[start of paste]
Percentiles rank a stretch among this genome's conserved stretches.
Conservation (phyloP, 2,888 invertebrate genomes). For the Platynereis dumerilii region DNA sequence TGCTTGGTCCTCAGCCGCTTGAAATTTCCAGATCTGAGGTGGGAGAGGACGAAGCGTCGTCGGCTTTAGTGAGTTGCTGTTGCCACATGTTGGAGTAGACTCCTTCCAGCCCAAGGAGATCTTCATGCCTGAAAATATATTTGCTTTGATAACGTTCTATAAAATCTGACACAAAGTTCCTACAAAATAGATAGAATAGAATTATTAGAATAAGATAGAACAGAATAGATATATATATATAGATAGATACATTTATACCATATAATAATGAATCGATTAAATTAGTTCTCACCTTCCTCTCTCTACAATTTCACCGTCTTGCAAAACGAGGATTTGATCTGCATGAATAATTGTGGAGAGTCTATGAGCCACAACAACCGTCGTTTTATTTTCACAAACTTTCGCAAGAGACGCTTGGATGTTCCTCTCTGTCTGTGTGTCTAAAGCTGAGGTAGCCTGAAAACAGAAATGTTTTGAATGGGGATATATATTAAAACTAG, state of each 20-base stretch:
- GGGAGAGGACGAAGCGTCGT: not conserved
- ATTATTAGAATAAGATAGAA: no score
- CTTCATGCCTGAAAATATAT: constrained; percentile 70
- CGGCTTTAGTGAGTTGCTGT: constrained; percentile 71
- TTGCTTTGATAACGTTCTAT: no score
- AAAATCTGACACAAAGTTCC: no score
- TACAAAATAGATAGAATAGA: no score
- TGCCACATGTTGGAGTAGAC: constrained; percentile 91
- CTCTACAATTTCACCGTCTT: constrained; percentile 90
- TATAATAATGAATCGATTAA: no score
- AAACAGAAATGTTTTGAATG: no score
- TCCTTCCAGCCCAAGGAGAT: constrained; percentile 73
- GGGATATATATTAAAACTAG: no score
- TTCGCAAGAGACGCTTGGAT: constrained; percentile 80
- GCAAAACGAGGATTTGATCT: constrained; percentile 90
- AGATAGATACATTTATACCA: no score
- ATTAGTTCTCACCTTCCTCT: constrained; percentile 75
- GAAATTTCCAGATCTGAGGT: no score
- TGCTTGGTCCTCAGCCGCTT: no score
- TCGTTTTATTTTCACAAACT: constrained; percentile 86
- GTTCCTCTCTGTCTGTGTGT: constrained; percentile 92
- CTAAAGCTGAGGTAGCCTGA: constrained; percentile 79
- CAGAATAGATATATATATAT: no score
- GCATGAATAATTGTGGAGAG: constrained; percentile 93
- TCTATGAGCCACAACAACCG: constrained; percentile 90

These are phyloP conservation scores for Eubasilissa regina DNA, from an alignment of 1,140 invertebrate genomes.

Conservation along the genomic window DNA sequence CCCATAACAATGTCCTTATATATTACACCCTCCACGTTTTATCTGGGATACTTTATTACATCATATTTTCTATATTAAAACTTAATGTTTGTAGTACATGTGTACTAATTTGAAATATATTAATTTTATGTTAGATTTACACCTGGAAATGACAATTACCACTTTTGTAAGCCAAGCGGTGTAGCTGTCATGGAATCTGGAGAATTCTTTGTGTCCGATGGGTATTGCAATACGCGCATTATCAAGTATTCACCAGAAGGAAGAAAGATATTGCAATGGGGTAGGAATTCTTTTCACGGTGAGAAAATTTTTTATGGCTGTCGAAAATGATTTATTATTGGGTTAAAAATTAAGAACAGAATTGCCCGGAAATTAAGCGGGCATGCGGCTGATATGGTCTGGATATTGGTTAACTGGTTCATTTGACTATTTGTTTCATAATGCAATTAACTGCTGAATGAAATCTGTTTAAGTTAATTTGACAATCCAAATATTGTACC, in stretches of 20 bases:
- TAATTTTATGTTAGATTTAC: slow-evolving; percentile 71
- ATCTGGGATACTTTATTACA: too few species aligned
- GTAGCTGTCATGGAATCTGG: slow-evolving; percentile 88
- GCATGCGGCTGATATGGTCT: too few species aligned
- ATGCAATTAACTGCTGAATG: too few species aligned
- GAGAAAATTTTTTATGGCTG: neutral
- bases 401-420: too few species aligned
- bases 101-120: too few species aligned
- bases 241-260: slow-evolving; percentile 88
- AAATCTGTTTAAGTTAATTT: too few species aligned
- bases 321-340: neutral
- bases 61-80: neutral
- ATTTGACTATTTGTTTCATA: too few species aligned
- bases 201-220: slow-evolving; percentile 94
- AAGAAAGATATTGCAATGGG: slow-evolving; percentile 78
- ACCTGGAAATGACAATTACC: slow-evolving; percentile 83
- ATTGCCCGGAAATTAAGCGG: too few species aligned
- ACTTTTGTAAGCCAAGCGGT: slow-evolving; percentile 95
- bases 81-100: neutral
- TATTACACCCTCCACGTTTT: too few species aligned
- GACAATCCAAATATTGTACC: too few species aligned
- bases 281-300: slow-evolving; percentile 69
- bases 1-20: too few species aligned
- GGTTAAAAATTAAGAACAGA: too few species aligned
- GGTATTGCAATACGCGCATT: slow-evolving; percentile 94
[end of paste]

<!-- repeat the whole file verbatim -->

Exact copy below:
Percentiles rank a stretch among this genome's conserved stretches.
Conservation (phyloP, 2,888 invertebrate genomes). For the Platynereis dumerilii region DNA sequence TGCTTGGTCCTCAGCCGCTTGAAATTTCCAGATCTGAGGTGGGAGAGGACGAAGCGTCGTCGGCTTTAGTGAGTTGCTGTTGCCACATGTTGGAGTAGACTCCTTCCAGCCCAAGGAGATCTTCATGCCTGAAAATATATTTGCTTTGATAACGTTCTATAAAATCTGACACAAAGTTCCTACAAAATAGATAGAATAGAATTATTAGAATAAGATAGAACAGAATAGATATATATATATAGATAGATACATTTATACCATATAATAATGAATCGATTAAATTAGTTCTCACCTTCCTCTCTCTACAATTTCACCGTCTTGCAAAACGAGGATTTGATCTGCATGAATAATTGTGGAGAGTCTATGAGCCACAACAACCGTCGTTTTATTTTCACAAACTTTCGCAAGAGACGCTTGGATGTTCCTCTCTGTCTGTGTGTCTAAAGCTGAGGTAGCCTGAAAACAGAAATGTTTTGAATGGGGATATATATTAAAACTAG, state of each 20-base stretch:
- GGGAGAGGACGAAGCGTCGT: not conserved
- ATTATTAGAATAAGATAGAA: no score
- CTTCATGCCTGAAAATATAT: constrained; percentile 70
- CGGCTTTAGTGAGTTGCTGT: constrained; percentile 71
- TTGCTTTGATAACGTTCTAT: no score
- AAAATCTGACACAAAGTTCC: no score
- TACAAAATAGATAGAATAGA: no score
- TGCCACATGTTGGAGTAGAC: constrained; percentile 91
- CTCTACAATTTCACCGTCTT: constrained; percentile 90
- TATAATAATGAATCGATTAA: no score
- AAACAGAAATGTTTTGAATG: no score
- TCCTTCCAGCCCAAGGAGAT: constrained; percentile 73
- GGGATATATATTAAAACTAG: no score
- TTCGCAAGAGACGCTTGGAT: constrained; percentile 80
- GCAAAACGAGGATTTGATCT: constrained; percentile 90
- AGATAGATACATTTATACCA: no score
- ATTAGTTCTCACCTTCCTCT: constrained; percentile 75
- GAAATTTCCAGATCTGAGGT: no score
- TGCTTGGTCCTCAGCCGCTT: no score
- TCGTTTTATTTTCACAAACT: constrained; percentile 86
- GTTCCTCTCTGTCTGTGTGT: constrained; percentile 92
- CTAAAGCTGAGGTAGCCTGA: constrained; percentile 79
- CAGAATAGATATATATATAT: no score
- GCATGAATAATTGTGGAGAG: constrained; percentile 93
- TCTATGAGCCACAACAACCG: constrained; percentile 90

These are phyloP conservation scores for Eubasilissa regina DNA, from an alignment of 1,140 invertebrate genomes.

Conservation along the genomic window DNA sequence CCCATAACAATGTCCTTATATATTACACCCTCCACGTTTTATCTGGGATACTTTATTACATCATATTTTCTATATTAAAACTTAATGTTTGTAGTACATGTGTACTAATTTGAAATATATTAATTTTATGTTAGATTTACACCTGGAAATGACAATTACCACTTTTGTAAGCCAAGCGGTGTAGCTGTCATGGAATCTGGAGAATTCTTTGTGTCCGATGGGTATTGCAATACGCGCATTATCAAGTATTCACCAGAAGGAAGAAAGATATTGCAATGGGGTAGGAATTCTTTTCACGGTGAGAAAATTTTTTATGGCTGTCGAAAATGATTTATTATTGGGTTAAAAATTAAGAACAGAATTGCCCGGAAATTAAGCGGGCATGCGGCTGATATGGTCTGGATATTGGTTAACTGGTTCATTTGACTATTTGTTTCATAATGCAATTAACTGCTGAATGAAATCTGTTTAAGTTAATTTGACAATCCAAATATTGTACC, in stretches of 20 bases:
- TAATTTTATGTTAGATTTAC: slow-evolving; percentile 71
- ATCTGGGATACTTTATTACA: too few species aligned
- GTAGCTGTCATGGAATCTGG: slow-evolving; percentile 88
- GCATGCGGCTGATATGGTCT: too few species aligned
- ATGCAATTAACTGCTGAATG: too few species aligned
- GAGAAAATTTTTTATGGCTG: neutral
- bases 401-420: too few species aligned
- bases 101-120: too few species aligned
- bases 241-260: slow-evolving; percentile 88
- AAATCTGTTTAAGTTAATTT: too few species aligned
- bases 321-340: neutral
- bases 61-80: neutral
- ATTTGACTATTTGTTTCATA: too few species aligned
- bases 201-220: slow-evolving; percentile 94
- AAGAAAGATATTGCAATGGG: slow-evolving; percentile 78
- ACCTGGAAATGACAATTACC: slow-evolving; percentile 83
- ATTGCCCGGAAATTAAGCGG: too few species aligned
- ACTTTTGTAAGCCAAGCGGT: slow-evolving; percentile 95
- bases 81-100: neutral
- TATTACACCCTCCACGTTTT: too few species aligned
- GACAATCCAAATATTGTACC: too few species aligned
- bases 281-300: slow-evolving; percentile 69
- bases 1-20: too few species aligned
- GGTTAAAAATTAAGAACAGA: too few species aligned
- GGTATTGCAATACGCGCATT: slow-evolving; percentile 94